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The Foreign Corrupt Practices Act Turns 39

39

Today our favorite statute, the Foreign Corrupt Practices Act, turn 39.

President Jimmy Carter’s December 20, 1977 signing statement stated in full as follows.

“I am pleased to sign into law S. 305, the Foreign Corrupt Practices Act of 1977 and the Domestic and Foreign Investment Improved Disclosure Act of 1977. During my campaign for the Presidency, I repeatedly stressed the need for tough legislation to prohibit corporate bribery. S. 305 provides that necessary sanction. I share Congress’s belief that bribery is ethically repugnant and competitively unnecessary. Corrupt practices between corporations and public officials overseas undermine the integrity and stability of governments and harm our relations with other countries. Recent revelations of widespread overseas bribery have eroded public confidence in our basic institutions.

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Lennox International – The Most Absurd FCPA Voluntary Disclosure Ever?

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Lennox International is involved in the heating, air conditioning, and refrigeration markets.

The question needs to be asked: what made the company so hot as to recently disclose to the DOJ and SEC an investigation into a $475 payment in Russia to release a shipment of goods being held by customs officials?

The disclosure is arguably one of the most absurd FCPA disclosures ever.

There is of course no legal obligation to voluntarily disclose, something even the DOJ acknowledges in its April 2016 FCPA Pilot Program. But then again, returning to an issue first highlighted in this 2009, voluntary disclosure is the fuel that feeds FCPA enforcement and is extremely lucrative for FCPA Inc. Indeed, who can forget the words of the former DOJ Fraud Section Chief in this Wall Street Journal article “if you get two of these [FCPA investigations] a year as a partner, you’re pretty much set.”

Lennox’s decision to disclose was presumably a business decision made by the board of directors or audit committee based on the advise of FCPA counsel. If FCPA counsel did indeed advise company leaders to disclose, that advise needs to be seriously questioned.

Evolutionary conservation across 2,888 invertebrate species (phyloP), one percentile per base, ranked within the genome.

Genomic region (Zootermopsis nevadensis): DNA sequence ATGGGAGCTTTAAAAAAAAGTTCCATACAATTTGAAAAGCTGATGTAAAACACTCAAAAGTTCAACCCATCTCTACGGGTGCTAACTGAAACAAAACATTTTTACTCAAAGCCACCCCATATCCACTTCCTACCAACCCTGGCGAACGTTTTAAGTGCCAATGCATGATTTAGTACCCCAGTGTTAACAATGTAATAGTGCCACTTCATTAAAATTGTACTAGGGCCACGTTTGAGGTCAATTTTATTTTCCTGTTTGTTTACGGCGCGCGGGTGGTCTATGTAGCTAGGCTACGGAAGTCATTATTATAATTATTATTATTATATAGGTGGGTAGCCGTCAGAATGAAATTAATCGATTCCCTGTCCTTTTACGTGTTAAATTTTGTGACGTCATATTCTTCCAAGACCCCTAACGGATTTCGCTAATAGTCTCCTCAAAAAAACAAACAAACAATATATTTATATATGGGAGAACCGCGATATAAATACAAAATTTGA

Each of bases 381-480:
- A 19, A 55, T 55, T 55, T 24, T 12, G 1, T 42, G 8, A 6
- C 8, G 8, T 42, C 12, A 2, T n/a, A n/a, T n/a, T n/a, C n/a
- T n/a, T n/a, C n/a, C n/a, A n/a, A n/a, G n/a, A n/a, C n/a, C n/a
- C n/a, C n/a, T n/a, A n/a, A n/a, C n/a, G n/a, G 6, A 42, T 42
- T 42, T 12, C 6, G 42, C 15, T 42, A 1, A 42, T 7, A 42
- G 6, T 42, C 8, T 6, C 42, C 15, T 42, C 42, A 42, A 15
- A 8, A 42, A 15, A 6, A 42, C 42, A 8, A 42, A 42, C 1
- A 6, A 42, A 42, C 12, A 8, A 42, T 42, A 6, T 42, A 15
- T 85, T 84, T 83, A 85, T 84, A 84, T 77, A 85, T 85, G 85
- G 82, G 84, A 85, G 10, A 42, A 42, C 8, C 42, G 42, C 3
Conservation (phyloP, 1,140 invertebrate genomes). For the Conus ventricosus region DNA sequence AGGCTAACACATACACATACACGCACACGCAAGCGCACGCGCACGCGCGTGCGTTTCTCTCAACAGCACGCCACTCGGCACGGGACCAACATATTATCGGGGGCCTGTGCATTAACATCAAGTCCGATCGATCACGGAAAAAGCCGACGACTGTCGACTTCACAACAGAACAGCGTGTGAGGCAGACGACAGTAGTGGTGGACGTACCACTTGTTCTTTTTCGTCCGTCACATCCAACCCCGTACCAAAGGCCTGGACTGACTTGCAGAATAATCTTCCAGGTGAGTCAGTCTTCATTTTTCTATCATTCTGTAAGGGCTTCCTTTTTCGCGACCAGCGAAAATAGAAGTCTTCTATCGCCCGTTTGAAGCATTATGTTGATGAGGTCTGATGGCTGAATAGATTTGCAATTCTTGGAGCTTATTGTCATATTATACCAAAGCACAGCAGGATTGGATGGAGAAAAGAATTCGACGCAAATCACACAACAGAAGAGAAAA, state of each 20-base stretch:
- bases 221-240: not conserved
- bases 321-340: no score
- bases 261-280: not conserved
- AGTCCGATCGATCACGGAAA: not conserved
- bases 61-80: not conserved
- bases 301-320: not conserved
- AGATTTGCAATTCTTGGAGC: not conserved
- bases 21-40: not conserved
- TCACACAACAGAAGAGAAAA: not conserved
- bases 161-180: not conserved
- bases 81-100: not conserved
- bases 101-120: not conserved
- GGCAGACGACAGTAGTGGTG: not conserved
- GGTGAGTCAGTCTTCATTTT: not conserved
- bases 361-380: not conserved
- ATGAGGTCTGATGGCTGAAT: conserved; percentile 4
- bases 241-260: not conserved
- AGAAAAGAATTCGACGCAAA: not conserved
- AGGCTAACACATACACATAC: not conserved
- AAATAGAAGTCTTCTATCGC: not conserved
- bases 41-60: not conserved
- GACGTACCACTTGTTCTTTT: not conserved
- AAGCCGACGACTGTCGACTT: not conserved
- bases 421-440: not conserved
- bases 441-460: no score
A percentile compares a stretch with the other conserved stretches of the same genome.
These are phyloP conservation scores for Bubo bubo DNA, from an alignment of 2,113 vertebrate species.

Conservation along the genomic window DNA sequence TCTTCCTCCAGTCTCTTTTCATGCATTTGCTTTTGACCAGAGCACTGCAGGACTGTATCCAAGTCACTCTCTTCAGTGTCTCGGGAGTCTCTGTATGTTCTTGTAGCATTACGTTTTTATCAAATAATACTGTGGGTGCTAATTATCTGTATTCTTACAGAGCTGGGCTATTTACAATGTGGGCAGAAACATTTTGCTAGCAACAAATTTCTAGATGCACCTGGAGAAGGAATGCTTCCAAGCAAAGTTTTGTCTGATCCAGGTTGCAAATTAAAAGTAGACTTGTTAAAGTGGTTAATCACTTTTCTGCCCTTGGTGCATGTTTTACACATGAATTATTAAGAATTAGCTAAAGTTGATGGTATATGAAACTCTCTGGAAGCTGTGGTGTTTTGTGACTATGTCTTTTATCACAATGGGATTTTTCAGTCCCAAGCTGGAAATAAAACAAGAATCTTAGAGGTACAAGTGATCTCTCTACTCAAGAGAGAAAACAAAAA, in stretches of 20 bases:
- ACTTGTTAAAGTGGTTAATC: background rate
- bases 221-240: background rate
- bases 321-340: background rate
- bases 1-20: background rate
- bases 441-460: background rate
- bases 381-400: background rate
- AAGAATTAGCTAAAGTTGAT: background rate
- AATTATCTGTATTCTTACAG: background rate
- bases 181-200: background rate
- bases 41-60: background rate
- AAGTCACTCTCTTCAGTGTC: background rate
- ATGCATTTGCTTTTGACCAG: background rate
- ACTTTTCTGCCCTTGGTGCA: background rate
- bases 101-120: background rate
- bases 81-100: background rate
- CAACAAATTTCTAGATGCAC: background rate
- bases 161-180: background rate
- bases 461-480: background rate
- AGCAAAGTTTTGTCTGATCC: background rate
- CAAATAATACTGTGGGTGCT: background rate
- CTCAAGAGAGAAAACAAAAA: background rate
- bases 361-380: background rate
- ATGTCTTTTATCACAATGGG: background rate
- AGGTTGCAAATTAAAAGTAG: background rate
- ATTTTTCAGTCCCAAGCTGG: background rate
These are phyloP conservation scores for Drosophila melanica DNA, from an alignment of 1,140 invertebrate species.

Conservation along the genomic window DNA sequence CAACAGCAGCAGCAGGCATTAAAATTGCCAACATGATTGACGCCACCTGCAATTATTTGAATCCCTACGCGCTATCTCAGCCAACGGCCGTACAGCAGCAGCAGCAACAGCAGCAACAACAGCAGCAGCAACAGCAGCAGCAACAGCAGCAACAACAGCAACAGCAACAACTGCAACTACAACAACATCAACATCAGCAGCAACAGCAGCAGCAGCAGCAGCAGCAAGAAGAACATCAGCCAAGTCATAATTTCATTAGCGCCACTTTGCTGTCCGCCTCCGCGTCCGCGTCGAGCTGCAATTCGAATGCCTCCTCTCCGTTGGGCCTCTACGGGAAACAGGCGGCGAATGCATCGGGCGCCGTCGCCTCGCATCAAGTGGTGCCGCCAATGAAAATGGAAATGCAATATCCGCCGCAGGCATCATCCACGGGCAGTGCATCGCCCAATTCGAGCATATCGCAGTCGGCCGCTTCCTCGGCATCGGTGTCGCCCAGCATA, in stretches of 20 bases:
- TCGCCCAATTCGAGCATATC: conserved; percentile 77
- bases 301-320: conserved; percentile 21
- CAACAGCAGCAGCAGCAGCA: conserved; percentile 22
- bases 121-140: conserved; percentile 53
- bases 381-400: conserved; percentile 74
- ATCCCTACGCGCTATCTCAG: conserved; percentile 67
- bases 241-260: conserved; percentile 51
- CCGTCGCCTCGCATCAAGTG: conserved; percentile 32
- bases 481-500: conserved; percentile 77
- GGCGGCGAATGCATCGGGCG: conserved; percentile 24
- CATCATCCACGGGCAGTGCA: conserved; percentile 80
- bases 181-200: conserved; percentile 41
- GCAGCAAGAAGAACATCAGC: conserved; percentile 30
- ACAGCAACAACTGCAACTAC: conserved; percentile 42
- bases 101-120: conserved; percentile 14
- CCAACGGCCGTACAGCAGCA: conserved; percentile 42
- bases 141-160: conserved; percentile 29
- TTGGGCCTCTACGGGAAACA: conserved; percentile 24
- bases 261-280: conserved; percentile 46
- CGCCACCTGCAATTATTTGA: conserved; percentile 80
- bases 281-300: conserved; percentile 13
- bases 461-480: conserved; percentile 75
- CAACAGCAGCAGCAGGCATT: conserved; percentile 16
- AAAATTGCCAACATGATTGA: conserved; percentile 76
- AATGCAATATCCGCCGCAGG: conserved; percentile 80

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Survey Responses Indicate That The More Things Change, The More They Remain The Same

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The “Story of the Foreign Corrupt Practices” highlights how Congress clearly understood and appreciated the many difficult foreign business conditions facing U.S. companies.

For instance, the 1976 SEC Report on Questionable and Illegal Corporate Payments and Practices, on which Congress placed great reliance during its multi-year legislative process leading to the FCPA, documented a wide range of foreign corporate payments to a variety of recipients for a variety of reasons including payments “to persuade low-level governmental officials to perform functions or services which they are obligated to perform as part of their governmental responsibilities, but which they may refuse or delay unless compensated.”

Congress could have legislated as to the wide range of foreign corporate payments brought to its attention and certain bills introduced during the multi-year legislative process leading to the FCPA did indeed capture a wide range of payments. Yet, in passing the FCPA Congress intended to capture only a narrow range of foreign corporate payments.

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How A Foreign Non-Issuer Company Can Become Subject To The FCPA’s Anti-Bribery Provisions

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This recent report suggests that Angelica Rivera, wife of Mexico President Enrique Pena Nieto, is using a luxury property in Florida bought by a company (Grupo Pierdant) that is expected to bid for lucrative Mexican government contracts. According to the report, Grupo Pierdant has also paid the property tax on an additional Florida property bought by a holding company set up by Rivera.

This post uses the recent report to review how a foreign non-issuer company (such as Grupo Pierdant) can become subject to the FCPA’s anti-bribery provisions.

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Skittish Then, Still Skittish Now

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The more things change, the more things stay the same, including the skittishness of the business community surrounding the Foreign Corrupt Practices Act and related laws and its attendant real-world consequences.

This recent “Global Anti-Corruption Survey” (a survey of 330 “respondents around the world to understand companies’ usage of anti-corruption programs and its impact on business decisions as well as due diligence in practice) contains a litany of responses concerning the 50% (or so) of respondents who, because of “concerns about violating anti-corruption regulations”

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